Recently, I had a dream where I was being chased. However, there was a twist: I was in someone else's body. 🧐
Upon reflection, I realized the meaning of the dream: it was an unconscious warning about the consequences of living other people's lives.
In the recent past, these people would include your family, friends, colleagues, or celebrities.
Nowadays, it is more social media advertising and recommender systems, suggesting what you should feel, think, and do with your life.
And I understand that: it's much more easier to live by someone else's philosophy and lifestyle rather than creating your own.
At the end of the day, the list of choices may seem limited. But limiting are also the costs of not consciously creating yourself.
For some, the cost is constantly feeling like a fraud, while for others, it's experiencing a lack of purpose and meaning.
However, for must of us, the major cost is actually living in automode without consciously realizing it. 🧠
Dolores, an artificial human being from the TV series "Westworld", once said: "Free will does exist... It's just fucking hard."
Although I am not sure if free will exists, creating yourself and seeking authenticity is definitely not easy. But it is worth trying.👌
What about you? Do you also occasionally feel chased by the world? How would you rate your life in terms of authenticity?
#Anxiety is not a disorder; it is our internal alarm system.
The purpose of this alarm system is to let us know that we are likely in danger.
🔥 Metaphorically speaking, our “anxiety alarm” starts howling when we are on the brink of causing a fire in the kitchen or reminds us to lock the door at night.
🐯 Historically speaking, it warns us about hungry tigers or other tribes trying to eat your food or you, for that matter.
Fortunately or not, our alarm systems are highly sensitive, so they tend to overreact or even grow into full-fledged #anxiety disorders, especially nowadays when the dangers are less immediate or predictable.
The modern dangers range from #social dangers, such as pressure to conform or public shaming, to #geopolitical ones, such as culture wars and cyber warfare.
❓ So what should we do to "hack" this somewhat nutty but relatively adaptive alarm system? According to clinical psychologist Eric Goodman, #anxiety is like a wild animal.
Yes, the anxiety beast might look or sound gruesome. Yet, it might behave naughtily or bite. But essentially, it wants to be fed and taken care of like any other pet.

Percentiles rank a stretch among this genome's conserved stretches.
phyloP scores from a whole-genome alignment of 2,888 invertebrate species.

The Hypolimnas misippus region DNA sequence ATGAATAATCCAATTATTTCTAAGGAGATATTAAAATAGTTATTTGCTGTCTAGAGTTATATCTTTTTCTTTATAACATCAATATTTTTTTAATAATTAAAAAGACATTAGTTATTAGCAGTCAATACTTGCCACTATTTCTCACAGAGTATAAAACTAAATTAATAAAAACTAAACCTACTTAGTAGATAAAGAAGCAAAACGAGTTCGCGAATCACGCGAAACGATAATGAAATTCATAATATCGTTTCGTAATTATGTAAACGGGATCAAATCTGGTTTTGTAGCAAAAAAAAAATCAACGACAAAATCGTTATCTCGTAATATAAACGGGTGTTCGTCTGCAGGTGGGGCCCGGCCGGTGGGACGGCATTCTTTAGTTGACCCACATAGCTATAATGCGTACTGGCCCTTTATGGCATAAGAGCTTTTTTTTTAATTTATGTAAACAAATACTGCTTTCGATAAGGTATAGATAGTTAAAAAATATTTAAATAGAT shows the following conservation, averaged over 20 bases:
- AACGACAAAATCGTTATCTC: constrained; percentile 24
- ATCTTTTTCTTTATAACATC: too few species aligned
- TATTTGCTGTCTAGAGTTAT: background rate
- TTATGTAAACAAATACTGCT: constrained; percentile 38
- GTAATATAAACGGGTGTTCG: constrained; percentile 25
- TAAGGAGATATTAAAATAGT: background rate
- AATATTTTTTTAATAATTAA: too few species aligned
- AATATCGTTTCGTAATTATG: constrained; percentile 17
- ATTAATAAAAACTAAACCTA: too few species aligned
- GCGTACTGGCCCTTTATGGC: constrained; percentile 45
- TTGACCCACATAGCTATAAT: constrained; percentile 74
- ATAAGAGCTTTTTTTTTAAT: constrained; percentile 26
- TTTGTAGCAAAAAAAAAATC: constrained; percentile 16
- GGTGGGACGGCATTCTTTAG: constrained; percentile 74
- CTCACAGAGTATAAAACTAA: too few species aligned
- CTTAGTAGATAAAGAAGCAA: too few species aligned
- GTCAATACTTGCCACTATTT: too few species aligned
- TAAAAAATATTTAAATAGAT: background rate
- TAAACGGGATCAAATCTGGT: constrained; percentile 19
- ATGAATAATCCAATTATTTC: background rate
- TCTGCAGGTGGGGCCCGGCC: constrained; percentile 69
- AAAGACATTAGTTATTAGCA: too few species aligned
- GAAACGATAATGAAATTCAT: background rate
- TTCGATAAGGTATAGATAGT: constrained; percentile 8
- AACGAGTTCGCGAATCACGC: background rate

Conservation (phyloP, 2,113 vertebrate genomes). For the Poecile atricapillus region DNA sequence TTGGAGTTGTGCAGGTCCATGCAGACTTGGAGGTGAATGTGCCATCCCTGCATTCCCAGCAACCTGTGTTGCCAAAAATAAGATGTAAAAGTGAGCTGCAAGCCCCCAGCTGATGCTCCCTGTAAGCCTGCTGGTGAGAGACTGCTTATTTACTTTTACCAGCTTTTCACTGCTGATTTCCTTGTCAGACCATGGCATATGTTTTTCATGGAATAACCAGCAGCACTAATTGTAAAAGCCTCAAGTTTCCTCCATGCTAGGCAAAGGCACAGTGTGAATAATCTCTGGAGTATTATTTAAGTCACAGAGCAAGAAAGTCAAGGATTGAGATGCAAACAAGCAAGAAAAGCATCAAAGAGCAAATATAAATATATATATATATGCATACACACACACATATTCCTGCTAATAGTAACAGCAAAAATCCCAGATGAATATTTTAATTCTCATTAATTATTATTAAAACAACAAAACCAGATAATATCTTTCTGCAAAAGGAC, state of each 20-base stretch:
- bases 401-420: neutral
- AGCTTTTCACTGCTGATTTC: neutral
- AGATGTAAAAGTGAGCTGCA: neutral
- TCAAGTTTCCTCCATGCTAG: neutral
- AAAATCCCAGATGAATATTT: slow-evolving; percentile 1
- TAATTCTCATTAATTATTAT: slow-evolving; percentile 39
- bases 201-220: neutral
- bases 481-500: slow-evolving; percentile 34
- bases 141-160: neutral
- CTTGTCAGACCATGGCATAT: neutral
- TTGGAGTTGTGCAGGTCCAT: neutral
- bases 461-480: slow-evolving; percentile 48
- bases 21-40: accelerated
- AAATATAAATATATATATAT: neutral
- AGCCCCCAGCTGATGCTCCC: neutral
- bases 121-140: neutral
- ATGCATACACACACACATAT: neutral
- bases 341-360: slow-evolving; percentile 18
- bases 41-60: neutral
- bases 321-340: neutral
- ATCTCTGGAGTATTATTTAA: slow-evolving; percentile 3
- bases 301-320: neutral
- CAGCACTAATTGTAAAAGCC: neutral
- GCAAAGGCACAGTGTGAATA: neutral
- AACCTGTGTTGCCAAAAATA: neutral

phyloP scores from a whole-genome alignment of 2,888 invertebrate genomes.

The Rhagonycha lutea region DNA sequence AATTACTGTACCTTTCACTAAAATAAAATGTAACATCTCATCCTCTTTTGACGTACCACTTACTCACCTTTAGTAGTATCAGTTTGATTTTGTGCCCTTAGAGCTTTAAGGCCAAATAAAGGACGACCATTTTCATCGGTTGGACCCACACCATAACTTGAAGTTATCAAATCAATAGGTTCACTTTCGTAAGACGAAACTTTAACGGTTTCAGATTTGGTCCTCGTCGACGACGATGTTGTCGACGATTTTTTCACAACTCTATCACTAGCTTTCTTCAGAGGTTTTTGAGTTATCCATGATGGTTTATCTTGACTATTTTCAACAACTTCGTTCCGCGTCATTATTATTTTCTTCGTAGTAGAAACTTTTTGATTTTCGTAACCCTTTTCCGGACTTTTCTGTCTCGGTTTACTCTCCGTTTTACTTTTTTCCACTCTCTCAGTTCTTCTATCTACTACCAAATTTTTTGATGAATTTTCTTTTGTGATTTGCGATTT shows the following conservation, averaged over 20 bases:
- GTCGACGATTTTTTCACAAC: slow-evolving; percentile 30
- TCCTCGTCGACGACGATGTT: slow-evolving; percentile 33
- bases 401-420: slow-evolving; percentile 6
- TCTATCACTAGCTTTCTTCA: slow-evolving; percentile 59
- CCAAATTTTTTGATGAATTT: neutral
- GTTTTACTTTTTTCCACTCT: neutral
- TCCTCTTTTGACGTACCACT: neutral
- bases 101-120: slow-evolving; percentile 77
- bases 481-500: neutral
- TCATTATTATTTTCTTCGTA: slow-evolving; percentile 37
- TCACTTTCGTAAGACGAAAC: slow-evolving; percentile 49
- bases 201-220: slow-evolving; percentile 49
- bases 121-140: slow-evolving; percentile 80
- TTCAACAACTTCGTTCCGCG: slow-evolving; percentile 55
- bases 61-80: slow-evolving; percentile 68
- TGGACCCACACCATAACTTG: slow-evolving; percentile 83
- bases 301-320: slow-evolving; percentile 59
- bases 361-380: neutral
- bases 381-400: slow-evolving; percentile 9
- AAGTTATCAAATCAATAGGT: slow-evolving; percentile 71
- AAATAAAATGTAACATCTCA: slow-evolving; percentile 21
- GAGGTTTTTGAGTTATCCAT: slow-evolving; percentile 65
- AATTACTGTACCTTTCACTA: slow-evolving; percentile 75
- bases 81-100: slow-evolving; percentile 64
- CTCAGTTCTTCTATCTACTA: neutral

Therefore, our goal is to understand and embrace anxiety, not ignore or suppress it. Remember, you do not want to set your house on fire or find your car stolen. 🙈
So, if you want to befriend your anxiety beast, read Goodman’s “Your Anxiety Beast and You”! I already finished half of it, and I am still amazed by the simplicity and value of the book.
It’s truly a gem of very useful information balanced with easy-to-understand images and metaphors.
Have a wonderful day, and be kind to your anxiety beast. ❤️
There was a period in my life when I was seriously considering suicide as a reasonable option.
The reasoning was as follows:
↪️ Suffering reduces our health and wellbeing
↪️ Everyone suffers for one reason or another
↪️ I produce more suffering when I am alive
↪️ I want to reduce the suffering in the world
↪️ Therefore, I would rather not live
At the time, I was not a "happy" person (to be honest, I am not sure if I am right now), so it is likely that my thinking was constrained by negative emotions and cognitive biases.
After around 5 or more therapy sessions, I started questioning the idea that suffering was necessarily bad (huge thanks to my therapist who pushed back on my ideas and never gave up on me 🙏).
I realized that suffering is what actually makes life interesting by forcing us to re-evaluate our goals and move forward.
Although I still believe that we could do better, especially in places torn by war and hunger, I do not treat suffering as an illness anymore.
This is what I learnt from the period: if you are in pain, don't go only for the pleasurable (too short-term) or the meaningful (too long-term).
Go rather for the interesting!
Being a little bit more curious about yourself, others, and the world does not require you to have a lot of money, many friends, or even go outside.
Here is a list of interesting activities you can do to increase your curiosity:
➡️ Explore new music, cinema, or literature
➡️ Express more gratitude to strangers
➡️ Message/call an old friend or colleague
➡️ Rearrange the furniture in your room
➡️ Take a free course on a weird topic
➡️ Try a new physical exercise every day
➡️ Share your knowledge for free
➡️ Start writing humorous short stories
➡️ Visit the parts of the city you've never been to
➡️ Write an autobiography
Also, remember that
(1) your suffering won't last forever,
(2) you are not alone, and
(3) asking for help can be also interesting.
So, take care of yourself and stay curious. 💛
Why do I feel that Slack (the software) is not good for your productivity and wellbeing? 🤔
Fortunately, I don't have to use it very often, but many do e v e r y s i n g l e d a y, and I am not sure what to make of it...
Any smart alternatives or ways to go about the drawbacks of Slack and similar software???